Getting that cinema sound feeling at home usually involves a rat’s nest of cables, multiple boxes, badly drilled holes in several walls and an unhappy partner. Damson seeks to bring Dolby Atmos sound to the masses without needing either a degree in electrical engineering or a dispiriting discussion with the bank manager.
Damson launched their new S-Series Dolby Atmos system appropriately enough at the Dolby Theatre in London’s Soho Square with representatives from Damson and Dolby on hand to show off the diminutive speaker set and answer any questions. And goodness, this is certainly a compact set of speakers, and will surprise many who are used to seeing substantially larger and more complicated set-ups. A small sound bar provides the front channels with a clip-on (held on by magnets) module to spit the Atmos channels at the ceiling. 2 satellite speakers (likely to be used for rear channels) and a compact subwoofer round out the offering.
Heralded as ‘the next big thing’ in home cinema audio for what seems like a long time, the Dolby Atmos system can be thought of (at its most simple) as an additional 2 overhead channels on top of an existing set-up. Thus, a traditional 5.1 system (4 speakers at each corner of the room, 1 front and centre and 1 subwoofer) becomes effectively a 5.1.2 system. Dolby also make much of the concept of Sound Objects, since the additional overhead channels allow creators to position sounds anywhere in aural space.
£799 will buy you the sound bar, with six 42mm speakers and 60 watts of power in a 240mm wide package. The sound bar also includes buttons for volume and skipping tracks, as well as a remote control (although sadly no Harmony compatibility at this stage). Connecting magnetically to the sound bar is the S-Atmos, with two 42mm speakers pointing toward the ceiling at a 70 degree angle. The subwoofer (measuring in at a petite 240 x 240 x 80mm) contains the connector for HDMI output and 2 HDMI inputs. The 2 cube-like satellite speakers include four 42mm speakers and a single 78mm subwoofer each as well as a chunky 7,88mAh battery. Finally, the whole set-up will handle Dolby Virtual, Digital, Digital+, TrueHD and Atmos.
Alas, not quite. Accepting 2 input sources via HDMI, the sound bar and subwoofer components both require power. However, that is as far as the cabling goes. No audio cables are required to link the components themselves (Damson use a variant of standard 5GHz Wi-Fi to allow the speakers to communicate) and the satellite speakers feature non-removable lithium batteries, which should give at least 8 hours of entertainment before needing 2 hours to recharge (thus you are unlikely to be using this system to binge on the latest Netflix offerings). The speakers can obviously also run with power, but that does defeat the object somewhat.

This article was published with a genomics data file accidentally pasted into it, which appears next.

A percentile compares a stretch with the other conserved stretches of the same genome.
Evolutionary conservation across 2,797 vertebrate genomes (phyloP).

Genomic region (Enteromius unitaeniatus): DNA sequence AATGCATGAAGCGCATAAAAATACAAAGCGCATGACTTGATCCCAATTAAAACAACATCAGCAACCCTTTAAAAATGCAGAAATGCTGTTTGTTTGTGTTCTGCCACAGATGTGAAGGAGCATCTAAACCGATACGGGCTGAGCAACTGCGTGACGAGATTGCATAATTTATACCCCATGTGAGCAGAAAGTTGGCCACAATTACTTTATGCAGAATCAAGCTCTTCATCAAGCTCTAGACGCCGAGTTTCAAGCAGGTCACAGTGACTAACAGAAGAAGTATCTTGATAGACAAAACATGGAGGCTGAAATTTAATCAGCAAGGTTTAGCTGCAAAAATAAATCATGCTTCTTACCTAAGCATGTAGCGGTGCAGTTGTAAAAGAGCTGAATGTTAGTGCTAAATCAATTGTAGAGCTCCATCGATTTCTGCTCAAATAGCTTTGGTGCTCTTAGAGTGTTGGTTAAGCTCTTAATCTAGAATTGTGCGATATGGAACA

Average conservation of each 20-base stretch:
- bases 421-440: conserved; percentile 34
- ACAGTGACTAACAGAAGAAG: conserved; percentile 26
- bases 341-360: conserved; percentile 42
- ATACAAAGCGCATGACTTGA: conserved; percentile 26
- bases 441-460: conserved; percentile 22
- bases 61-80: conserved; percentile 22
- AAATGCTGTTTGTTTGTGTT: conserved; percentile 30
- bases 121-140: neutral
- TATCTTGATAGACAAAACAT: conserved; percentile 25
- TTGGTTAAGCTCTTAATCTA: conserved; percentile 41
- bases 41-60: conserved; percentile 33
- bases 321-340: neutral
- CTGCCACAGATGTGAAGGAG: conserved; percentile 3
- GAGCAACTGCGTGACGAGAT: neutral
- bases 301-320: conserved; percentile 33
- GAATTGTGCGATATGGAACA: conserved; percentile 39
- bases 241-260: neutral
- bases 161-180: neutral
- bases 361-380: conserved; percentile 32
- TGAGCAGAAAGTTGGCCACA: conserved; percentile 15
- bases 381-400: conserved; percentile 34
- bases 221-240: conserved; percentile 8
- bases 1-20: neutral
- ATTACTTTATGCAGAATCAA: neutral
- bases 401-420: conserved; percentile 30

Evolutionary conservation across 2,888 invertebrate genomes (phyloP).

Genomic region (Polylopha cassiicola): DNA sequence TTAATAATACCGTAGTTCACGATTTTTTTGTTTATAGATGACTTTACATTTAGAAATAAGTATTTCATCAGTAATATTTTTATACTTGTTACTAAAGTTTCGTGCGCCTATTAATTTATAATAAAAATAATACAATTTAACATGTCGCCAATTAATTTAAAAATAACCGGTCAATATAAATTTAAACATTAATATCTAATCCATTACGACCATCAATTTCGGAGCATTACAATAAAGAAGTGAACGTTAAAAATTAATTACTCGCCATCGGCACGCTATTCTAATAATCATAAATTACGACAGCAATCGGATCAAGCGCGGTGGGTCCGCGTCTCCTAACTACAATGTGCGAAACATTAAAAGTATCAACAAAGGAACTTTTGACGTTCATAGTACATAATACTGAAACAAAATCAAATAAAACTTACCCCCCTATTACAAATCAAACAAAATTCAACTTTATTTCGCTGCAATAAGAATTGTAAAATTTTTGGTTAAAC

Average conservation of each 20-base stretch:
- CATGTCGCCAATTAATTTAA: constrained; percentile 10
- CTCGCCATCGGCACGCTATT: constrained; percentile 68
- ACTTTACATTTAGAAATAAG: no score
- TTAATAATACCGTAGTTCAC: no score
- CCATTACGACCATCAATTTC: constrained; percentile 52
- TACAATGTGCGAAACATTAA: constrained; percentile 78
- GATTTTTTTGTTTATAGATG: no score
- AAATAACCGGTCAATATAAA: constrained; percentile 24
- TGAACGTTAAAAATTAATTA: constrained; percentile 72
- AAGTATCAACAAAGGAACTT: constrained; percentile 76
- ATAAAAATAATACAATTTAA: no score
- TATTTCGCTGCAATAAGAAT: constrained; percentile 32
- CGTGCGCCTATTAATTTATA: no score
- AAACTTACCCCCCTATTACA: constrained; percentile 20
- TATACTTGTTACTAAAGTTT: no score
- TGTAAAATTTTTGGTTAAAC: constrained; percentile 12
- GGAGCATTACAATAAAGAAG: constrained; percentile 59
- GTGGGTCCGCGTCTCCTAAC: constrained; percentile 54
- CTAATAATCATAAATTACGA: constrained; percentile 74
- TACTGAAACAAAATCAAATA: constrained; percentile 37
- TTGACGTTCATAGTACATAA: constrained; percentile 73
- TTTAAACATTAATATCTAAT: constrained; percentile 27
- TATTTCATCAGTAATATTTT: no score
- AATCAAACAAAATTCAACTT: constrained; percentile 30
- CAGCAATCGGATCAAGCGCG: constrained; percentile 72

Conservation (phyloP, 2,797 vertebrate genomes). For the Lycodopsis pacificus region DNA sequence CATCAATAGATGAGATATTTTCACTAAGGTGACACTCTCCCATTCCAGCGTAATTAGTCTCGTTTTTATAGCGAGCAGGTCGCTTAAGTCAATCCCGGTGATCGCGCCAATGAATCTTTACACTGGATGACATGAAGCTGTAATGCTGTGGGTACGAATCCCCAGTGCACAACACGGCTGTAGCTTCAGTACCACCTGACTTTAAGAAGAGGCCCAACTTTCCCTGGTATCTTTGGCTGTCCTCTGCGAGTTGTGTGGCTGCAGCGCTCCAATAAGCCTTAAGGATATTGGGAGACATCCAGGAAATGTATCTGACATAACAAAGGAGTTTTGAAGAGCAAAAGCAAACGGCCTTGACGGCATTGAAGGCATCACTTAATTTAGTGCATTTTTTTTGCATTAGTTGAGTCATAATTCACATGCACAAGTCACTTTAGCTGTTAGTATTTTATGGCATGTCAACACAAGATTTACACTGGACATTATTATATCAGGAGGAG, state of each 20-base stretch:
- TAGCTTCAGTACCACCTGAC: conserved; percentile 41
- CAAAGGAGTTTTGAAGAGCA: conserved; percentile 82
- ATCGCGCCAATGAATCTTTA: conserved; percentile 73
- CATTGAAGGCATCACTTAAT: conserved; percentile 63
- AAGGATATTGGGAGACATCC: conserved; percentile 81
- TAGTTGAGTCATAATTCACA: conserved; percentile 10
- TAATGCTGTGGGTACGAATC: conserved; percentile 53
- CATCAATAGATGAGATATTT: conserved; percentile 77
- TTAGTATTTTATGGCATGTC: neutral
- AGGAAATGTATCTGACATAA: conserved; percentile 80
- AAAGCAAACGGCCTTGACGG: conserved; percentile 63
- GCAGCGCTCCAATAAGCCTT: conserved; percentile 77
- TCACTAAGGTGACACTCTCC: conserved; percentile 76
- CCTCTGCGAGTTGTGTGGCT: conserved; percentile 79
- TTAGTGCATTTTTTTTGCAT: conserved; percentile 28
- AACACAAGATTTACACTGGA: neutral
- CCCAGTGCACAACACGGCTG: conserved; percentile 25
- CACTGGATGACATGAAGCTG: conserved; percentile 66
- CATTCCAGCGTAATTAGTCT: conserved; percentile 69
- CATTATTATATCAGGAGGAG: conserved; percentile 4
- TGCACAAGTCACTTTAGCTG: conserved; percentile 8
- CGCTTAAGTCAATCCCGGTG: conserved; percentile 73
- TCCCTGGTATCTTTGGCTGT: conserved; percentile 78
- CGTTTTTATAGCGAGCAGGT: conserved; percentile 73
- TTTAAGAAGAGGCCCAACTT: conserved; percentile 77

Set-up is also impressively simple, with the Damson speakers communicating between themselves to determine the optimum levels. There is no wandering around the room with a microphone, so an AV switch can work out which channel needs what power.
Finally, as well as Wi-Fi, the satellite speakers can also be configured for Bluetooth and be used as part of a multi-room sound system. Currently there is no AirPlay support.
Subjectively, the speakers are middle of the range in terms of quality. Certainly, an everyday user is unlikely to be disappointed with their purchase. The compact subwoofer delivered an impressive amount of bass considering its size, but some may want a bit more wall-shaking from the lower ranges. Damson claim their system is more neighbour-friendly but let’s face it: if you’re putting in a home cinema, then consideration for the neighbours in unlikely to be a high priority. The rest of the speakers performed well, with some distortion apparent in the upper ranges at high volume but were otherwise good. It is worth pointing out that the immersion level of the Atmos system is highly dependent on the source material, with some speakers really flinging the sound around the listener, while others were a little subtler. Damson also hopes to attract headphone-wearing gamers with this offering. I must confess that I’m not sure a Call Of Duty player hunched over a keyboard would be interested, but for a session on the console with friends I can see the appeal.
The S-Series is number one in a field of one as far as wireless speakers are concerned. The system is highly compact and can be rapidly set up or put away when needed without having to have something like a giant subwoofer doubling as a small coffee table. Additional satellite speakers are planned to go beyond the current set-up, although the S-Series is pretty effective as it is. Not having to drape cables around the room is a boon and the Atmos module atop the compact sound bar does a very effective job of getting Dolby’s latest and greatest to the listener’s ears. Retailing at £799, it isn’t cheap, but is considerably cheaper than other Atmos set-ups, with an unbeatable convenience factor.
So, if you already have wiring in place, then perhaps look elsewhere for louder sound, but if you are seeking a discrete speaker set-up that supports the latest and greatest from Dolby, and don’t want to have worry about cables and power sockets, then the S-Series could be for you.